Sandra Dodd, and others
When I was 15, I woke up in the middle of the night with an excruciating pain in my tummy. It was *agony*... and I lay in bed, in excruciating pain, crying softly so I wouldn't be heard, for close to two hours, waiting for my mom to wake up so I could tell her. I finally got brave and went *into her room* which we had been trained NEVER to do, and woke her up, which we had been trained NEVER to do, to tell her my stomach felt like there were knives going into it.That reminded me of a night when I was about that age:
Once when I was fourteen or fifteen I had a REALLY terrible nightmare. My room was dark. Windowless. It was a half-basement canning room with one un-plastered adobe wall with selves on it, a concrete floor, and the stairs up to the kitchen were really just two big stairs. But it was so dark at night that I couldn't see any more with my eyes open than with them closed. And usually I really liked it. But this night, no.Dola responded in quite a different vein, and that's also now on the co-sleeping page, here:
Reading the mails on this thread about the memories of not being comforted at night, fills my heart with sadness. I like to simply add here that, if some of you on this list are making a change in not allowing this to happen to your kids, it is great. In India the children are used to sleeping in the same bed or room with parents or grand moms. I specially love the warmth of my children's bodies next to mine and their smell. The most enjoyable is the time we spent giggling, sharing our feelings, and planning what we are going to do next morning. And all this is done at sleep time in bed. As for me, I still have fond memories of snuggling up to my grand mom (my mother's mom). She was this huge and fat lady, with lots of soft flesh and it felt like sleeping on the softest bed in the world. Since she spent most her time in the kitchen, she smelt of rich Indian spices. Her clothes where soft and white cotton (all widows wore this fabric during her time). I smile every time I remember that. And I hope my children also grow up with similar fond memories of bed time and night time. DolaIn response to Even when we camped, the kids were separate from the adults, "Almadoing" wrote:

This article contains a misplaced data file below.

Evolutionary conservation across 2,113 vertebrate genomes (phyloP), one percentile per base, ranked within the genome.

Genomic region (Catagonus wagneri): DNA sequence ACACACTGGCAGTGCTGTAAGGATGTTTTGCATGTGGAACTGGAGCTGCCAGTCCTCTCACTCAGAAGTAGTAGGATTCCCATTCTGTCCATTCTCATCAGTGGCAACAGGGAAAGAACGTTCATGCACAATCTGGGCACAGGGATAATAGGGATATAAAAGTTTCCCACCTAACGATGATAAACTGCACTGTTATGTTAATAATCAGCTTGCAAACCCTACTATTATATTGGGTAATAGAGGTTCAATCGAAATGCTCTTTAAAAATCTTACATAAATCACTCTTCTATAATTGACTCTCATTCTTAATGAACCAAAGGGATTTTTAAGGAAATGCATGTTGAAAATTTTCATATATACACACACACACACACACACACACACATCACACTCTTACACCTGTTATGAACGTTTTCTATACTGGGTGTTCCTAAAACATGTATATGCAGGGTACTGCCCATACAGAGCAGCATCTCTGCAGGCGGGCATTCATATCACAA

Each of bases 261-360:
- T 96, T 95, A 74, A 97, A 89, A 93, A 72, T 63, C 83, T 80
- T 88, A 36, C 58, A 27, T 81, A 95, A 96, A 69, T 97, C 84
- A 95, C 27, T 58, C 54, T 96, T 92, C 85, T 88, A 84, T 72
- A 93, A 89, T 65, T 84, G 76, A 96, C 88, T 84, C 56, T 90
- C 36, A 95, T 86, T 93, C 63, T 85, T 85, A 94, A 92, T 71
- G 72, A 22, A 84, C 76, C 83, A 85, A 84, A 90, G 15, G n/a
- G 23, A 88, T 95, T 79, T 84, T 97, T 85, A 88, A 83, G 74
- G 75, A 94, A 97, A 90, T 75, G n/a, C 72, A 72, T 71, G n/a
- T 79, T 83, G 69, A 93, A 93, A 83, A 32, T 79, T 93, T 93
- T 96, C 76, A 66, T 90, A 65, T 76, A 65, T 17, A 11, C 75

This reminds me of how we got back to co sleeping when we discovered unschooling (when my sons were about 5 and 3). We were living in a house that was on the market, at the dramatic start of the housing slump, and so I didn't dare implement co-sleeping straightaway (needing to present a master and second bedroom to potential buyers). But near to moving time I asked the kids if, when we got to the new house, they wanted us to all sleep in together "as if we were camping". They LOVED the idea and we still sleep that way 2 1/2 years on.